Author's Note: This is my first Narnia story. I didn't intend to write it, actually, but the idea was in my head, and it prevented me from writing anything else until I got it down. I realize that the content may not be your cup of tea, and if you don't like stories that contain spanking (in a strictly non-sexual way), then please stop now. I don't want to offend anyone here, so just don't read it if it's going to bother you. I'd rather get no reviews than a lot of them criticizing me for the content, which the reviewer knew was in this story before reading it.

That being said, if you're still here, I hope you enjoy the story, and I look forward to hearing what you thought about it.

A few days after the battle was over and everyone was healed and rested, Peter took it upon himself to find Edmund. There was something on his mind that needed to be addressed, and quickly. Edmund wasn't in the tent that the two of them were sharing, but it was nearly dark, and Peter knew he would be by shortly. Settling himself onto his younger brother's bed, he waited.

"Peter?" came Edmund's half-amused, half-worried voice. Peter shot up, having dozed off in the twenty minutes Edmund had been gone.

"Ed," Peter greeted, yawning. "How are you feeling?"

"Fine. Lucy's cordial is definitely magic. Where'd she get it anyway?"

"Father Christmas."

"Very funny," Edmund said, pulling off his dirty shirt and exchanging it for a new one.

"No, really," Peter insisted.

Edmund glanced up at his older brother to see if he was serious. "Hmm," he muttered, accepting it. "You're on my bed, in case you hadn't noticed."

Peter patted the spot on the small cot next to him. "Yes, I noticed. Come sit with me."

Edmund shook off the wary feeling he still got whenever Peter was kind to him. Lingering feelings of bitterness and resentment for his older brother still haunted him, though he knew that Narnia had changed Peter as much as it had changed Edmund himself. Consciously locking the past away in his mind, Edmund put on a light smile and sat down next to the person who was fast becoming his best friend again. "Is something wrong?" he asked.

"No…I'm just…concerned, about something."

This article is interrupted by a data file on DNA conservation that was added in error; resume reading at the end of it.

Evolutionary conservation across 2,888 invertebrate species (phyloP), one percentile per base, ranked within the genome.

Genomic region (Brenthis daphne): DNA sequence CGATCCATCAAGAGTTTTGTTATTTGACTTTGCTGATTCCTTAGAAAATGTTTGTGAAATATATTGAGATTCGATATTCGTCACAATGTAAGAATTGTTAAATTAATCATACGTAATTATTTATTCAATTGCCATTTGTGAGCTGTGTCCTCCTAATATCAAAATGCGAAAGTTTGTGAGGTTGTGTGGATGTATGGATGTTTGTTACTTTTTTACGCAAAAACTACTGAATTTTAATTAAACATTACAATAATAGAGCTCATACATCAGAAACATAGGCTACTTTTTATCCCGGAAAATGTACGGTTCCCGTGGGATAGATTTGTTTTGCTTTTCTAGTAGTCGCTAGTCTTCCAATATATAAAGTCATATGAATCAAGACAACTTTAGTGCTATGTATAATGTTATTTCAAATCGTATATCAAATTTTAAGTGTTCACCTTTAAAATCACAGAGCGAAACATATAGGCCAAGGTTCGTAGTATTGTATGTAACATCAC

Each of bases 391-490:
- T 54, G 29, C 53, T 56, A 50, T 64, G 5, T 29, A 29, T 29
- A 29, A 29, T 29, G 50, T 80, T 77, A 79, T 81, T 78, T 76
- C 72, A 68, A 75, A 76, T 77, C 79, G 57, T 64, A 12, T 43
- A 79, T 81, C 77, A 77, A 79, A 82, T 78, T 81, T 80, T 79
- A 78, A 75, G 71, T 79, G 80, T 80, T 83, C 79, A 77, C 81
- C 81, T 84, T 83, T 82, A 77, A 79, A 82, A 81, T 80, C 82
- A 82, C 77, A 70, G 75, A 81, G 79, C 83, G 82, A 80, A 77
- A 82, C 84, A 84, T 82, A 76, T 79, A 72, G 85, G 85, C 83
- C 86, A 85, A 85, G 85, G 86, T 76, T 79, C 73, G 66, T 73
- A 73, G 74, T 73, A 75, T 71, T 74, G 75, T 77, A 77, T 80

Peter turned on the bed with his back against the tent wall so that he could face his brother. "Ed, please don't misunderstand me when I tell you this—I'm not angry with you."


"During the battle, you did exactly the opposite of what I told you to do," Peter said, being careful to keep his voice clear of any traces of anger or accusations. He watched his younger brother closely, trying to detect what Edmund was feeling, but, unlike Lucy, Edmund hid his emotions very well when he wanted to.

"She was going to kill you," Edmund protested softly. "I had to."

"I know. I appreciate it. But…I have to know that you will never do that again."

"Save you?"

"No, not necessarily. I need to know that you'll follow my orders when we're in battle. This was not the last fight we'll have to have, and I must be able to concentrate on the task at hand, not whether or not my brother has decided to be heroic and is risking his own life. Can you understand that?"

Edmund was staring at the blanket on the bed, and avoided the question. "Peter…" he began, "I won't ever be able to watch someone attack you and not try to stop them."

"If it comes to you leaving your post and thus endangering Narnians just to come to my rescue, Edmund, then I could never forgive myself if you chose me."

"Don't be a hypocrite, Peter," Edmund said. "Would you not do the same for me?"

Peter sighed. "That's not the point."

"Then what is?"

"That…that you have to learn to trust me to know how to strategize well enough that everyone will be placed in a position that will pose the least amount of danger to all Narnians involved—including myself. If I can't know that you respect my battle plan enough to trust me, then I may as well have not made one at all for all the worrying I'll be doing that you'll break ranks whenever someone comes at me." Peter's voice had grown stern without him realizing, and he now made an effort to soften it. "Every battle won't be Beruna, Ed. We'll train, probably every day, with the best warriors in Narnia, and we'll learn how to fight better, how to strategize, and how to detect that someone is behind us during a battle. How to trust each other. Alright?"

Edmund glanced up and nodded. "Okay."